We tend to celebrate Peter’s declaration of Jesus as the Messiah (Matt. 16:13-20) based on the idea that he was the first one to solve the mystery (or maybe to have the gumption to boldly declare such a thing).  But Jesus’ excitement wasn’t as much about the content of the revelation, as it was in where the revelation came from.  He said, “Blessed are you, Simon son of Jonah, for this was not revealed to you by flesh and blood, but by my Father in heaven.”  I’d like to suggest that when He said, “upon this rock I will build my church”, He wasn’t just talking about a people who recognized Him as the Messiah, but also a people who listened for the voice of His Father.  A few passages later (Matt. 16:21-23) we see the same zealous Peter making yet another bold declaration, as Jesus explained what needed to happen to fulfill His Father’s eternal plan.  Though Peter’s pledge that, “This shall never happen to you!” was rooted in love and concern for Jesus, he received the strongest of rebukes, “Get thee behind me Satan!”  Jesus explained, “you do not have in mind the concerns of God, but merely human concerns”.  There is little doubt that Jesus loved Peter’s passion and boldness, but in the bluntest of terms He told him that He needed to be mindful of the forces that propelled him.  A short time later, Peter failed this test, as the Temple Guard came to seize Jesus in the Garden of Gethsemane.  Instead of watching and praying as Jesus had instructed, he grabbed for a sword.  

Without a doubt, we live in troubled times, and our passions are easily stirred.  Those of us who call ourselves by His name can easily relate to the temptation to grab a sword.  But like Peter, unless we hear the voice of our Father, Jesus may well have to undo the destruction that we bring about.

It is a people who do not comprehend the sovereignty of their Heavenly King who desperately clamor for an earthly king

There is a significant difference between being right and being righteous. One is based on having accurate information, while the other is an attitude of the heart

The Question

The Answer:
What I see (& how it makes me feel)
What I think (& how it makes me feel)
What I’ve experienced (& how it makes me feel)
What I’ve been taught
What I expected
What I wanted
What I fear
What I thought was right
What I am confident that I know
What has worked in the past
My vision for the future
My pain
My anger
My disappointment
My offense
My imagination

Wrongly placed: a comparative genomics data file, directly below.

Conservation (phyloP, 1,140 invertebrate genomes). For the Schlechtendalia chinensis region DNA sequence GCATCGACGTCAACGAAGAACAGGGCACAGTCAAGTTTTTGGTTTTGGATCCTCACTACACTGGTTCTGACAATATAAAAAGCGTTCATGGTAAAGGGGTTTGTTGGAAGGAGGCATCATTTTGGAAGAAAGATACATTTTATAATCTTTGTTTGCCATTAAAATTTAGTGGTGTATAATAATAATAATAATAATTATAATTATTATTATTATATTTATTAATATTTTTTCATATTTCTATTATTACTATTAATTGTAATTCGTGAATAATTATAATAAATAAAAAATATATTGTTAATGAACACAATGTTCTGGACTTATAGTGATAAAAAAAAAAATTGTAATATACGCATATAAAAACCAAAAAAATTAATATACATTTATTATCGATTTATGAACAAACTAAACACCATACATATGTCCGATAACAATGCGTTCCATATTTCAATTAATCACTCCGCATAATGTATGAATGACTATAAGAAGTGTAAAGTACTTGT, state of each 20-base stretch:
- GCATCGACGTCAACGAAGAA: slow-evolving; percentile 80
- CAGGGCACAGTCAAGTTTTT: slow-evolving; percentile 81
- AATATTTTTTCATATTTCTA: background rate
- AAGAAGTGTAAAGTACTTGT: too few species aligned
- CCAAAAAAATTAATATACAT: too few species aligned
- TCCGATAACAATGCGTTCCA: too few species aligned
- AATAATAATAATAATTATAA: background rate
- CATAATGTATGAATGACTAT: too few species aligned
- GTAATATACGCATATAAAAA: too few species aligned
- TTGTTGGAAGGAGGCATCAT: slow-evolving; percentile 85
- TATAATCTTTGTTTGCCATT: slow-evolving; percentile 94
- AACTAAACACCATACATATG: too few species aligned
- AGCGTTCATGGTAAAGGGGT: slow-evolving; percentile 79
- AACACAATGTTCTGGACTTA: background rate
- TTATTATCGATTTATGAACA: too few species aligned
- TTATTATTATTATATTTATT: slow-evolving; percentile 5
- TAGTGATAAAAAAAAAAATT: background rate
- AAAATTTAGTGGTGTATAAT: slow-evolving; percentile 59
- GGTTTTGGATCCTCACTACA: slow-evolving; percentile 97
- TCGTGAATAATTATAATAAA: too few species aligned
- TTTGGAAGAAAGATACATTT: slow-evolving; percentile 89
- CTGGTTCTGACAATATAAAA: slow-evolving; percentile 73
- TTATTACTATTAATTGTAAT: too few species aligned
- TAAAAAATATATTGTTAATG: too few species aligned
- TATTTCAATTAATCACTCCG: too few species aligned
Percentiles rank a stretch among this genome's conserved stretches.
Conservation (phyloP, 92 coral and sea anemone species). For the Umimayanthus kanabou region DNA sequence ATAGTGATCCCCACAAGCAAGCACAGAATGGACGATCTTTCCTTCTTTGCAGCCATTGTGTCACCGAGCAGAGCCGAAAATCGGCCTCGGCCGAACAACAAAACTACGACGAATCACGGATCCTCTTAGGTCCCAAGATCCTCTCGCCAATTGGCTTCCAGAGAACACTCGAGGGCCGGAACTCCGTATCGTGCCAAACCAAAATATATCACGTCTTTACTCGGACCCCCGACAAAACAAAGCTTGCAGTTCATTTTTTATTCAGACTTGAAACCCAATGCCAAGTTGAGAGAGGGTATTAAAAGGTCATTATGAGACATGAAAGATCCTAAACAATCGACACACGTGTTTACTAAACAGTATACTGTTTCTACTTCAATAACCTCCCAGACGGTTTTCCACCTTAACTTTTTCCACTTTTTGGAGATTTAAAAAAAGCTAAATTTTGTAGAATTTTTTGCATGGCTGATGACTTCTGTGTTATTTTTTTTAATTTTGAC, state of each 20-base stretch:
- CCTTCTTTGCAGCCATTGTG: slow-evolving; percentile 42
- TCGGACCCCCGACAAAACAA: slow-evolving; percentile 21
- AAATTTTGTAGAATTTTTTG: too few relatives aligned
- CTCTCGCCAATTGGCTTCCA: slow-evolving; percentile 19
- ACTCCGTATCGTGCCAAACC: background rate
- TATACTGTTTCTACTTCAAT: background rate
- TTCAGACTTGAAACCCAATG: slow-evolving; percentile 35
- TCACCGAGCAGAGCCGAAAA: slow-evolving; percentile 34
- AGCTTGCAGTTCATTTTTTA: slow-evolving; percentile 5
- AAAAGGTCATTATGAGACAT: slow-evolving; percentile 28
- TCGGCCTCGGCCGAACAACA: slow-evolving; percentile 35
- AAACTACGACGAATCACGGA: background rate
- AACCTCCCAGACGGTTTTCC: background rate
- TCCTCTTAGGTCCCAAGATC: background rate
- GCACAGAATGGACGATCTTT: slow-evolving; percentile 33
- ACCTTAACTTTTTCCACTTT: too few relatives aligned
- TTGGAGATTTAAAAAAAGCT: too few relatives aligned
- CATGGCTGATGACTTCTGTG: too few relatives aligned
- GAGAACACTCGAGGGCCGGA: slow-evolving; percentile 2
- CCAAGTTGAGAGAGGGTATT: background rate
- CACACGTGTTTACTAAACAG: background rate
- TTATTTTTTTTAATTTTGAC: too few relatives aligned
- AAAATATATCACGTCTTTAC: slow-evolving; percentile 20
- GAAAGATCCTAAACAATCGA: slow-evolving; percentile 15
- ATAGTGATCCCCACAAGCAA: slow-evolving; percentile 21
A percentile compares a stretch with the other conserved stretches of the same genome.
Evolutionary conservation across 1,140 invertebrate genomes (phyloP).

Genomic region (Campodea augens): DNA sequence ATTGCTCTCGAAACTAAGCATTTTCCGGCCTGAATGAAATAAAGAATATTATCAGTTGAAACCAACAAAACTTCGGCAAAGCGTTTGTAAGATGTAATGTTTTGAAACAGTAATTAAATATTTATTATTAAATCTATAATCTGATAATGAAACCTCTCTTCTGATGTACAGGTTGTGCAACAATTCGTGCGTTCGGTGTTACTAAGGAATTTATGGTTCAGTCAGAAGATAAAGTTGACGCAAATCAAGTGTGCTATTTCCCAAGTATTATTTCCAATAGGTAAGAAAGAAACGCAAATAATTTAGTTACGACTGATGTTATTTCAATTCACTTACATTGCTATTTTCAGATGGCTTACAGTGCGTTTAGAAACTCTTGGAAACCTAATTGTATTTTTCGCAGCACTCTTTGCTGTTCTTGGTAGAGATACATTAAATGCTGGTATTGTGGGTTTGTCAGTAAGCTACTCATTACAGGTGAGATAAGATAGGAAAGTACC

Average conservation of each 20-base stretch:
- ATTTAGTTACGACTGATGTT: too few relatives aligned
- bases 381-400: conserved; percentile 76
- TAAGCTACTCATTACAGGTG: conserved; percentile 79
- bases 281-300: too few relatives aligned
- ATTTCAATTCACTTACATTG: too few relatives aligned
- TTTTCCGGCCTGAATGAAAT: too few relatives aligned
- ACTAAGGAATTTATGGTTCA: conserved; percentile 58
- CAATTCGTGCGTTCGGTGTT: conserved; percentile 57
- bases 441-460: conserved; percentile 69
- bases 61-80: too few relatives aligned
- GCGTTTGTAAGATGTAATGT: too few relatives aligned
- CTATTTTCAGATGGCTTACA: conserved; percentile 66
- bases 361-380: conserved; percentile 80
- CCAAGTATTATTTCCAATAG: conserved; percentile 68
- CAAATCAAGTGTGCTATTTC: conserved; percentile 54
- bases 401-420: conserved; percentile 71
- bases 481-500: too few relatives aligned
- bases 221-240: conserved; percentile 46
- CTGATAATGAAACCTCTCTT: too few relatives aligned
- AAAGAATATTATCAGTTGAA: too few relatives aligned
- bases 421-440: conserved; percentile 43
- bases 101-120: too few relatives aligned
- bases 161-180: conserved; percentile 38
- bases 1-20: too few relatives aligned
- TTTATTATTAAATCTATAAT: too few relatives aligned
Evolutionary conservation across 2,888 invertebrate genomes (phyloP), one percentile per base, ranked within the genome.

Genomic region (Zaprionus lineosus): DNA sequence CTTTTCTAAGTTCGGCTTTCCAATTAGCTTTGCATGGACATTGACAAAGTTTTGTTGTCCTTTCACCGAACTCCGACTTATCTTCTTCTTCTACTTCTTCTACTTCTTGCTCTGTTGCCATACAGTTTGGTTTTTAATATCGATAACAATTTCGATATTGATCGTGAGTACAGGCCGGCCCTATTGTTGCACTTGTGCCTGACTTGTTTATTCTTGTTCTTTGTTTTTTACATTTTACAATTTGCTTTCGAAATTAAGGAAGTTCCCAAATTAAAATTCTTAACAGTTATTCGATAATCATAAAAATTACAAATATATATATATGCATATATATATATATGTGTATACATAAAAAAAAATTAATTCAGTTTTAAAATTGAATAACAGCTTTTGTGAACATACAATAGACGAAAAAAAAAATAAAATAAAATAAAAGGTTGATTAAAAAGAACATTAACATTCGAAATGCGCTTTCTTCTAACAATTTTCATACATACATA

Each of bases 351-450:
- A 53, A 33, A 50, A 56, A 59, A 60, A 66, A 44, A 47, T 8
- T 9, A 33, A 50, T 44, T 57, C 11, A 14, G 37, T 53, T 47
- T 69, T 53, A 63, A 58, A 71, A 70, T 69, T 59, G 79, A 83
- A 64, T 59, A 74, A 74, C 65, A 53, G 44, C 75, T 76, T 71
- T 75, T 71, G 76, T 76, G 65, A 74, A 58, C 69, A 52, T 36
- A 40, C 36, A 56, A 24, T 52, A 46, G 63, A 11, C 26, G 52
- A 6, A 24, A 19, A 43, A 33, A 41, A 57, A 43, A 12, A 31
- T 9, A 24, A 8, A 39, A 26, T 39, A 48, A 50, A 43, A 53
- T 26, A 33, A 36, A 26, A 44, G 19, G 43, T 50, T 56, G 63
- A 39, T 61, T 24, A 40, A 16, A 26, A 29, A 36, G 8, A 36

The Question:
What is leading me instead of the Holy Spirit
(Prov 3:5, Prov 14:12, 2Cor 4:18)

How Long?

Hear the voice of the prophets echoing from their exile!

How long shall you waiver between two opinions?

Do you not know that friendship with the world is enmity with God?

Shall you continue to forsake your commission in some vain pursuit of happiness?

Shall you continue to sleep, but find no rest?

Shall you continue to cling to your comfort, while turning away the Comforter?

Whose banner is flying over you?

Whose words are on your lips?

Who will douse your burning barns?

From where shall your help come from?

How long shall you waiver between two opinions?

How long?


When I was in school, and I saw someone doing better than me, I assumed that they were smarter, more gifted, or that the teacher just liked them better.  But looking back, I can see that more often than not they were simply more focused, engaged and committed to the process.  Now that I am old, I’ve noticed that same dynamic in marriages, careers, families, faith, communities…

In recent weeks, as I sat amongst brothers and sisters who minister in places that are openly hostile to the gospel message (e.g. Indonesia, Afghanistan, Somalia…), I listened intently to amazing testimonies of God’s faithfulness and power. And while it was wonderful to hear of the manifestation of the Lord’s glory, it was hard not to be struck by the dramatic contrast with what we see happening in western cultures. In the midst of praying about all this, I felt as though the Lord said that the church in America is a lot like the rich young ruler, described in the gospels (Matthew 19, Mark 10, Luke 18). Like him, she is endowed with material goods (e.g. buildings, sound systems, video equipment, church vans…) and some vague sense of authority, but she is poor in spirit; unwilling to trade the illusion of earthly prosperity for the abundant life of the Kingdom. Just as it was then, He is calling us to let go of our temporal trappings, and to genuinely follow Him.

What often hinders us from receiving revelation are the things we’re convinced that we already know (Acts 10:9-16).  There are things that we’ve held sacred which are not sacred to Him; and things we’ve considered unclean which He calls redeemed.

It doesn’t matter how beautiful or ornate the structure, if it is built on a faulty foundation, it is compromised.

The change that needs to happen is not just to the setting, format or process, it must be a change of heart. The altars that need to be torn down & the idols that need to be smashed are not theirs, they are ours. We shouldn’t think that we are planning a graduation, we should be preparing for a funeral. (Jn 12:24)